The financial success of Switzerland's rescued airline is far from secure, according to a London-based airline analyst.This content was published on October 23, 2001 - 20:02
Monday's decision by the Swiss government and the business community to pump more than SFr4 billion into the venture ($2.4 billion) has left most financial analysts waiting for more information before making any recommendations to investors.
The new airline would be built from the remains of Swissair, and based on the regional airline Crossair.
However, Anthony Bor from investment bank Merrill Lynch told swissinfo that in general, developments in the airline industry were depressed, particularly following the September 11 terror attacks in the United States.
"Looking at it purely from the perspective of the financial markets, it's somewhat disappointing to see that certain governments, not just the Swiss, have chosen to support their national flag carriers during this time," he said.
"Too many airlines"
"What we have been looking for, for some time in the airline industry is consolidation. There are too many airlines whose networks are too large, which is upsetting the supply/demand balance in the industry," he added.
Although Bor thought there was good reason to believe that a flag carrier or network-based airline in Switzerland was a "justifiable project", he said there were general and specific challenges facing it.
The general concerns include the current economic background and the duration of the downturn in the industry, with all airlines suffering from a "cash crunch".
"More specifically, you have here a business with a higher-than-average cost base, some very stiff challenges in terms of rapid integration of two separate airlines, including personnel costs, pilot wage levels and so on," he told swissinfo.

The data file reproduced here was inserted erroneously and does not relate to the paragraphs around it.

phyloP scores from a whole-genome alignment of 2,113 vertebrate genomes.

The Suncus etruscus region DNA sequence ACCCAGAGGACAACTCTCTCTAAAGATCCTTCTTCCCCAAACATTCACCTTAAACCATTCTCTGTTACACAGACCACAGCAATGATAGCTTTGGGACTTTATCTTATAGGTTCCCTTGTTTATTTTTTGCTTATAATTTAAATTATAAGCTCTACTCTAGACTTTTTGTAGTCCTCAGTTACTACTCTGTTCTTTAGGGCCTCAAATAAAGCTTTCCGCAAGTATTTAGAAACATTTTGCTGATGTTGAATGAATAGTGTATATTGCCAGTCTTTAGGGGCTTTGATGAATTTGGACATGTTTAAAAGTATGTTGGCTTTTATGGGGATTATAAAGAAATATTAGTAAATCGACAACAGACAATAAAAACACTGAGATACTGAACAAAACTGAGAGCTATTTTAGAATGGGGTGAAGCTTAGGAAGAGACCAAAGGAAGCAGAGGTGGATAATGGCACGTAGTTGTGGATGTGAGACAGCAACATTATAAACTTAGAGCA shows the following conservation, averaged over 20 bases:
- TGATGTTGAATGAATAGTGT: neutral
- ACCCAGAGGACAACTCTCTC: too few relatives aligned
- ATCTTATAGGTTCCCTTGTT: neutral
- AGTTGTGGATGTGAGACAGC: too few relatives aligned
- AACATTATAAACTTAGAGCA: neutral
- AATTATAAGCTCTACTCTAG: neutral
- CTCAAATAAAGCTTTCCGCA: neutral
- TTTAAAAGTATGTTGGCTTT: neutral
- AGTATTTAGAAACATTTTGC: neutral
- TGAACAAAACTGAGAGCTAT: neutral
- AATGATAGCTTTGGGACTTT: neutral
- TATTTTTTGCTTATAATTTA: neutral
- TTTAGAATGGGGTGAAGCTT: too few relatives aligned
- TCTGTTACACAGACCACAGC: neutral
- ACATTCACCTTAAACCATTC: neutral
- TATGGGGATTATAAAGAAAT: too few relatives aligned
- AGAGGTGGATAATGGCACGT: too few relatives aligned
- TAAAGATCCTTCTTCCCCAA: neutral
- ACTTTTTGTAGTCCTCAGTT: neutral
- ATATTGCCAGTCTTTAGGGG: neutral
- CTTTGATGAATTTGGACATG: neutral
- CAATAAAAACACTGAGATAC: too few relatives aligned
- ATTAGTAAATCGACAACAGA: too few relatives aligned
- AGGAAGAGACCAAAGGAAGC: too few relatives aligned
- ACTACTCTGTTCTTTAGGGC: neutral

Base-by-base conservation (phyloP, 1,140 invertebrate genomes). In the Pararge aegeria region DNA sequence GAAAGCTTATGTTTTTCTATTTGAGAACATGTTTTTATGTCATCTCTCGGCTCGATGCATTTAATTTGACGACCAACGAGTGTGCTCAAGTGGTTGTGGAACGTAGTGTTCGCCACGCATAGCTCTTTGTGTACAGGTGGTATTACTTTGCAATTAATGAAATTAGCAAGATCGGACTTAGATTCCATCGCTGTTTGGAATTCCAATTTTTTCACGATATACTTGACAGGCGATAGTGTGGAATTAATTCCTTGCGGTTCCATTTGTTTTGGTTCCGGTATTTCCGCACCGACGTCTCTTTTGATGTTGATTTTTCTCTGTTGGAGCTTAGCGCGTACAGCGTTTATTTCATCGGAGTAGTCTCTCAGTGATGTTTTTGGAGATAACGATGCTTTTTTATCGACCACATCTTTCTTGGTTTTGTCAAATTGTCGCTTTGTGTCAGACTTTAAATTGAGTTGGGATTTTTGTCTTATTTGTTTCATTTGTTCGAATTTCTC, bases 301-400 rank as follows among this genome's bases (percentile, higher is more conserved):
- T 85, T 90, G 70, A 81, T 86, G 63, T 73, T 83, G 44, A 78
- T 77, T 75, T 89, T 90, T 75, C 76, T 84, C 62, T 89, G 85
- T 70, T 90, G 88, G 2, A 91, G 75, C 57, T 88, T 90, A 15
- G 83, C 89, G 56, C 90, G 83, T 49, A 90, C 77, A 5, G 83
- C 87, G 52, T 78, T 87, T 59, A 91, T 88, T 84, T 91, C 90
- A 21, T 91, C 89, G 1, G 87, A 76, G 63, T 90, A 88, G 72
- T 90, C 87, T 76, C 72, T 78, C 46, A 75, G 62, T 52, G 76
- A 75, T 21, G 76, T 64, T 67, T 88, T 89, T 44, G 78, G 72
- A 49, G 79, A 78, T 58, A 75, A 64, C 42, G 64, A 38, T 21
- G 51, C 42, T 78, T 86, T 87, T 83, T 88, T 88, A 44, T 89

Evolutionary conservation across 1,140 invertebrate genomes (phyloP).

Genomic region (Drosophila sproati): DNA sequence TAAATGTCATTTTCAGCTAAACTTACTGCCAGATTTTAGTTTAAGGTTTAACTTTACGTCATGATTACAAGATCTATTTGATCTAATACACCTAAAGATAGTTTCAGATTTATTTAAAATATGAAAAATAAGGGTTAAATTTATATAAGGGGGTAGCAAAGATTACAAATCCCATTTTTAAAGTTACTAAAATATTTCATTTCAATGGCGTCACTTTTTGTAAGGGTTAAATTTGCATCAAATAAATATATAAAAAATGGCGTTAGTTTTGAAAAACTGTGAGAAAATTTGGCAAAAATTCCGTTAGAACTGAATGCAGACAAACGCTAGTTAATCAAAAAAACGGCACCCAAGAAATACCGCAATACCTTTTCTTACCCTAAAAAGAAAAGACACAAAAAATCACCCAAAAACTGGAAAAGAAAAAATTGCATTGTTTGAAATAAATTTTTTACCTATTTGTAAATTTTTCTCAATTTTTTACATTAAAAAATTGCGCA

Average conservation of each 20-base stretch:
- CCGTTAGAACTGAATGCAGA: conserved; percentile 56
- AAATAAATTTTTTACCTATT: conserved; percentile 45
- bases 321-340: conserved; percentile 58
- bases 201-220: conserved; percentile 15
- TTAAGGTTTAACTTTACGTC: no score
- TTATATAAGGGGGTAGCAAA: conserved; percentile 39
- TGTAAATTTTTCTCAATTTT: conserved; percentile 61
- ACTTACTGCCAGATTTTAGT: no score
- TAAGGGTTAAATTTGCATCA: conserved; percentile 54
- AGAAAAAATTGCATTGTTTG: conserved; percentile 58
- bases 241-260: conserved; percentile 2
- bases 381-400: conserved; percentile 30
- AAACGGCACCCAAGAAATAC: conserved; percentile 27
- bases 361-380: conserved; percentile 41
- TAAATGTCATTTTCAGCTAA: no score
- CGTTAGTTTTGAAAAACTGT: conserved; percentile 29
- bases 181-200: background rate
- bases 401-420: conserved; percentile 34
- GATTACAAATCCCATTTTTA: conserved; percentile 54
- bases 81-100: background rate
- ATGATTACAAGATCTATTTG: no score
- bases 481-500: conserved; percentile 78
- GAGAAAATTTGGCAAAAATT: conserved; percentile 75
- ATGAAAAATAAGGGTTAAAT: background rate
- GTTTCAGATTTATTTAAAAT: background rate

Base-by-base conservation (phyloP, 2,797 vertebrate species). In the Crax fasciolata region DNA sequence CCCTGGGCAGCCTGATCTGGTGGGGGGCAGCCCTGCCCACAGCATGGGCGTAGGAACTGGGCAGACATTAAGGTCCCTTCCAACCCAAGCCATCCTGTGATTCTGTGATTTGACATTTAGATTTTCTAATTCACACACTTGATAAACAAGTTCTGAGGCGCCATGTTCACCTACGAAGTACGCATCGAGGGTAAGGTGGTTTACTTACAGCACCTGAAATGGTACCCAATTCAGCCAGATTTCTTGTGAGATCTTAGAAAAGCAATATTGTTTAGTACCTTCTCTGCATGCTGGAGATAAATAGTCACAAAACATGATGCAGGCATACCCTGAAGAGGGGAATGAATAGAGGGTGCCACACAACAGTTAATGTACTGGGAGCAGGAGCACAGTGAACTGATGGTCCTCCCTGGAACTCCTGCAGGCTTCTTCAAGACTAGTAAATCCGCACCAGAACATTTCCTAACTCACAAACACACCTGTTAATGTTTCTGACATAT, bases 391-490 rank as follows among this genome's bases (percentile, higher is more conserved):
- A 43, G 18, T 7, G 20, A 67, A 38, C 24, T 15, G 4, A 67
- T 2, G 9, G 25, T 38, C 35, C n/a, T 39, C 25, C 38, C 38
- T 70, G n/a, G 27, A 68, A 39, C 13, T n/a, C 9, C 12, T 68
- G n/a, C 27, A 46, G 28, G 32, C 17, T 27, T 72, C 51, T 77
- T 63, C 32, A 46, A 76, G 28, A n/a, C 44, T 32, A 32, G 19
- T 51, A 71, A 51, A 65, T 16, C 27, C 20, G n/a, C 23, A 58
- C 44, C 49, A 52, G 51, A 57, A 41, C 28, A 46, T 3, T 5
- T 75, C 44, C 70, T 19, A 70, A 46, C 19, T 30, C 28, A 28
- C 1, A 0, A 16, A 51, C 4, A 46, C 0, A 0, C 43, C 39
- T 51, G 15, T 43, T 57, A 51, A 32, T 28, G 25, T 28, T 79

"The correct size of the long-haul fleet also has to be put in place to make this a profitable operation, so I certainly don't think anyone should assume it's going to be an easy project," he added.
Three main carriers
Bor believes that over the next five years, there will be a consolidation in the industry towards three main carriers on each side of the Atlantic.
"In Europe, I expect those to be Air France, Lufthansa and British Airways. I expect to see other carriers like Crossair or the new Swissair gravitate into one of those groupings. That's not necessarily to say that the brand will crease to exist but I would expect to see it become part of a bigger organisation," he commented.
Like other analysts contacted by swissinfo, there was some reticence to be drawn yet on whether the new airline would be a good investment.
"Until we have a clearer vision of what precisely the business plan would look like, precisely how large the fleet will be and precisely what destinations it will serve, it would be very difficult to make accurate forecasts as to the likely profitability and cash flow that this business will generate," he said.
"Without wishing to sit on the fence too much, it is simply too early to say whether this would be an interesting investment or not. But what is clear is that there are going to be some very big challenges and difficult questions to be answered before one could conclude that it is a good investment," he added.
by Robert Brookes
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